In 2013, it was reported that Makueni Senator, Mutula Kilonzo, had died of a mysterious condition. It has never been revealed what the condition was. Let me share an interesting anecdote about Mutula Kilonzo. The combative lawyer was Moi’s private lawyer for a long time. Because of his dealing with Moi, he got a lot of wealth. Equally, he got access to a lot of personal information about Moi. In 2004, Marriane Briner shared a lot of information with the lawyer regarding Moi, information outside Mutula’s brief as a lawyer to Moi. According to Marianne Briner, Mutula told her, “Although, I am perceived merely as Moi’s lawyer, I am proud to know and say that I carry no one’s bag, not even Moi’s.’ Another Moi insider who recently died a controversial death was one time Vice President, Prof. George Saitoti, who as Minister for Internal Security, died in a plane crash (controversial again). He was Minister for finance in 1990. He was privy to deals done by Moi and Biwott. After his death, most of the investigation focused on his fight against drug abuse. The investigators missed an obvious link.
Now, this is the end of this long story. The one name that has appeared more times apart from that of Daniel Moi and Dr. Ouko is that of Nicholas Biwott. A man’s character can be so dark that it might appear that he does no good. But I think from the investigation, I have learnt one good thing about Biwott; he delivered. Even if only his companies won tenders, at least they delivered. For instance, the seven forks dams were built by his companies. That is Moi probably kept him to the end. He is one person who begun with Moi in 1979 and who saw the end of the regime in 2002. The story might also leave an impression that Biwott was only using Moi. This is untrue. Moi was also using Biwott. For all his mastery of politics, Moi is a business dwarf; he therefore used Biwott who is a clever man to help him accumulate wealth. Also, Biwott helped Moi carry out many development projects, which Moi could not have been able to do on his own. At least you know what kept Biwott close to the source of power for so long.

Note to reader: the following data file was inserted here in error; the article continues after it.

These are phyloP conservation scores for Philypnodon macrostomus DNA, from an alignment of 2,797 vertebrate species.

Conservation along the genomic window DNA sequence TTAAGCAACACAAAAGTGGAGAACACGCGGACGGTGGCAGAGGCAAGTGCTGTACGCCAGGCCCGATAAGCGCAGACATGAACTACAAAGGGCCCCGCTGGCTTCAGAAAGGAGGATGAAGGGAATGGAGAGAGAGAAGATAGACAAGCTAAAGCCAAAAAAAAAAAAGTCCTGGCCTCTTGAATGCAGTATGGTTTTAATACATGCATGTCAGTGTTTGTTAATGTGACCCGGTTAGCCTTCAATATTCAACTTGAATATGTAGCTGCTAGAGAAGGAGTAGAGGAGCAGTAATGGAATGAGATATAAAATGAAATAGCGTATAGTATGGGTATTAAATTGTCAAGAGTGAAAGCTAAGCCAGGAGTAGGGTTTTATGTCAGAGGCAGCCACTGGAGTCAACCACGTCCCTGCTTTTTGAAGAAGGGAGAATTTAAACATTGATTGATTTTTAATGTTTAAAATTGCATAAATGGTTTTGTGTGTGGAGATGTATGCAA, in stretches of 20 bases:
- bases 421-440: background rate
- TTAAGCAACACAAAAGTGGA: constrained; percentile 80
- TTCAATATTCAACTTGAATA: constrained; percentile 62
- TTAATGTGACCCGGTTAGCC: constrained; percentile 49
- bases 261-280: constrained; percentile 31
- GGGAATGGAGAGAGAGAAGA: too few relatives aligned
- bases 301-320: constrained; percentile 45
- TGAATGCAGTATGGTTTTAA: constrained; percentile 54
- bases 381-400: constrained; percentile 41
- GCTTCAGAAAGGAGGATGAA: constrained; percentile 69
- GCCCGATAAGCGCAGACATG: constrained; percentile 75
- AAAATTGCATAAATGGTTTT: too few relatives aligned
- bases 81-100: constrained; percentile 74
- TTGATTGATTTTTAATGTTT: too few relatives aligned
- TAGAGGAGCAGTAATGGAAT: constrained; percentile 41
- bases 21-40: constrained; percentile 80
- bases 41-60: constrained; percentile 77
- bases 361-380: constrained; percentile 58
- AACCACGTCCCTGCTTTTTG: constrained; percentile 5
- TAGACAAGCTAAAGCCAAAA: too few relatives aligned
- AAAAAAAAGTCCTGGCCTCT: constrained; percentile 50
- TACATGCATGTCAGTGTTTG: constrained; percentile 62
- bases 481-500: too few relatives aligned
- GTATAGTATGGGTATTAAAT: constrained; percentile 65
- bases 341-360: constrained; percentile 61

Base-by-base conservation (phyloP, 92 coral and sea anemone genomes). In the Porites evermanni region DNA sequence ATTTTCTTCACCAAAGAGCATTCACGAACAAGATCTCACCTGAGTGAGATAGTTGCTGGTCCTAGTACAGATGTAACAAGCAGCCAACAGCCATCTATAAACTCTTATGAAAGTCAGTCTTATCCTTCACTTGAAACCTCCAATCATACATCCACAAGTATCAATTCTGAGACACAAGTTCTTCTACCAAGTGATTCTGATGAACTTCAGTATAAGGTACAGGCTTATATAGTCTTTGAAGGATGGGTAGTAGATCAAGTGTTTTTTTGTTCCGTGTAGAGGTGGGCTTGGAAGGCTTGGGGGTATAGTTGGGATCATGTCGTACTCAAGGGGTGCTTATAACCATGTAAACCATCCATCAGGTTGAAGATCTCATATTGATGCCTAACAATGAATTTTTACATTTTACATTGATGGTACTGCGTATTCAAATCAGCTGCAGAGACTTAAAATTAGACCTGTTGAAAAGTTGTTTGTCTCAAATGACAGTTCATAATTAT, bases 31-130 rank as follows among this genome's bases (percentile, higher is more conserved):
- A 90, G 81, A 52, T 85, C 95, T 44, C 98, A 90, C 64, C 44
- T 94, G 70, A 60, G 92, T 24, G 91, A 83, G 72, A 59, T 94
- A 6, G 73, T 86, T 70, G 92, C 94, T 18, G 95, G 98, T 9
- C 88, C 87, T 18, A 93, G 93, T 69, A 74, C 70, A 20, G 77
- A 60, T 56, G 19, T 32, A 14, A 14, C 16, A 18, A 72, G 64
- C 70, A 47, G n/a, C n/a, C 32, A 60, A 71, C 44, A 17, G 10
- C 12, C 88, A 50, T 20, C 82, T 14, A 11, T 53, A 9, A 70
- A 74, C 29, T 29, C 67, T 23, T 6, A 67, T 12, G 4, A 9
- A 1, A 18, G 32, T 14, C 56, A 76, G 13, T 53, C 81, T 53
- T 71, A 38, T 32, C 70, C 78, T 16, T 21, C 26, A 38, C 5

Even to this day, Dr. Ouko’s skull is still lying at St. Thomas hospital in London, because the case is still open. Some of the main witnesses who were not killed died of natural causes. Selina Were died in 2012 at the age of 68.
The Story stops here, but surely we cannot call this the End. Someone should write a less depressing end to this story. We shall wait.
Credit: All the evidence referred to in this story was sourced from the Gor Sunguh Parliamentary Committee Report, it is for the purpose of unveiling the truth that parliaments exists.
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Paul K Njuru is a resident political history writer in addition to being the editor and publisher of Rasqoh.com. He maintains a Facebook Here and a tweets Here.